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Learning Curve

  • Indiana lawmakers fail pre-K
    Brandon Smith's Q&A interview with state Sen. Luke Kenley for StateImpact Indiana so perfectly sums up Indiana's backward views on preschool education that it should be required reading for every parent.
  • Bad math: Equating public schools and welfare
    Wendy Robinson, superintendent of Fort Wayne Community Schools, gave voucher proponent Robert Enlow a math lesson he won't likely forget.
  • Feeding the creationist pipeline
    Indiana Gov. Mike Pence is participating in show and tell today: Showing how his sputtering preschool initiative can funnel tax dollars to faith-based programs and telling lawmakers they should get on board.

Textbook example: Slighting public schools

Indiana taxpayers are set to collect a $100 tax refund next year, thanks to Gov. Mitch Daniels' success in slashing spending on public schools, child protection and more. But some taxpayers received an early bonus with a new private school/home school tax deduction for textbooks.

The deduction so far, according to Chetrice Mosley of the Indiana Department of Revenue, has cost the state $2,649,091. About 44,000 tax filers have claimed $77.9 million in textbook and fees incurred at private and parochial schools and in home-schooling. The state grants filing extensions, so the number is likely to increase before a final figure is available at the end of the year.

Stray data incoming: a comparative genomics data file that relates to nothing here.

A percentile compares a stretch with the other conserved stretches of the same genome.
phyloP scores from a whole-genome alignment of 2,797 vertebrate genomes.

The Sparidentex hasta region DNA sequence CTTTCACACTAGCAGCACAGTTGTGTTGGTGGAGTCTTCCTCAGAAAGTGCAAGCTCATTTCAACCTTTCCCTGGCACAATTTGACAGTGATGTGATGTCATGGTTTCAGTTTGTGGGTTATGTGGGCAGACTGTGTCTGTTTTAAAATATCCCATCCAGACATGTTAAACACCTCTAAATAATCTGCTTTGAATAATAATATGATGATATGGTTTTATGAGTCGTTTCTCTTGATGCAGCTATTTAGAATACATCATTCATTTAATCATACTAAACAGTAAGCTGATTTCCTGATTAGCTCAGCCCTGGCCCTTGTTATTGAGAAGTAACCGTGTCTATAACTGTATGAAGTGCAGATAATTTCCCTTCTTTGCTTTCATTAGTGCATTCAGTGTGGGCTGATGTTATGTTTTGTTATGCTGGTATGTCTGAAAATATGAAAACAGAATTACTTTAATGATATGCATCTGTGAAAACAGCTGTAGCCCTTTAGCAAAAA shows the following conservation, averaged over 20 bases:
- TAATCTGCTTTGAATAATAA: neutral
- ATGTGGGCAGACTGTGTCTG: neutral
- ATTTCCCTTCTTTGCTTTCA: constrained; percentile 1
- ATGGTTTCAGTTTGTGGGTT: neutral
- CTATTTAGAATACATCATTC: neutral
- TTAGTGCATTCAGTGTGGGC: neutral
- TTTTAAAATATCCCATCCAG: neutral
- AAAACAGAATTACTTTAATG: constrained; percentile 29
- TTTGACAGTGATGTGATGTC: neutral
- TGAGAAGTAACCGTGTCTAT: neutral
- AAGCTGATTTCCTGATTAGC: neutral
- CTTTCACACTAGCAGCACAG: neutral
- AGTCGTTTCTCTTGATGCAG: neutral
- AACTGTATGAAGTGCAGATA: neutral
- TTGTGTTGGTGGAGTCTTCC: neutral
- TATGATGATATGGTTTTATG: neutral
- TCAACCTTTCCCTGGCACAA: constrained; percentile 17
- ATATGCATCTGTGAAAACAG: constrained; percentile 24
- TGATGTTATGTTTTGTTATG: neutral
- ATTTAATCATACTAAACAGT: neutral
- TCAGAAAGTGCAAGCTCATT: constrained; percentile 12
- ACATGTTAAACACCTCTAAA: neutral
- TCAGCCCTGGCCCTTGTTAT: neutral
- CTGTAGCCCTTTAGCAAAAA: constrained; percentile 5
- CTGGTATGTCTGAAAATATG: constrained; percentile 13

Blogger Steve Hinnefeld wrote about the tax deduction at tax time. The key here is that the deduction is not available to families who send their children to public school, even though Indiana is one of just a few states that allow textbook fees. (Although school bus fees apparently are unconstitutional. Go figure.)

I checked with some local public districts about current textbook costs. At East Allen County Schools, the average textbook/fee bill this past year was $173. At Fort Wayne Community Schools, it was $98.31 for grades K-12. In both cases the bill can be much higher for costly high-school courses. Low-income families who qualify for free- and reduced-price lunches receive free textbooks, but it's possible that a middle-income family with several school-age children could face a textbook bill topping $500.

While it's not a dollar-for-dollar credit, the tax deduction still is a nice little gift granted to a select audience. Off the record, I was told the idea was proposed to calm some parochial school families who were angry because they wouldn't qualify for a voucher. It obviously worked, even if it's now costing the state millions in income tax revenue.

Karen Francisco, editorial page editor for The Journal Gazette, has been an Indiana journalist since 1981. She writes frequently about education for The Journal Gazette opinion pages and here, where she looks at the business, politics and science of learning as it relates to northeast Indiana, the state and the nation. She can be reached at 260-461-8206 or by e-mail at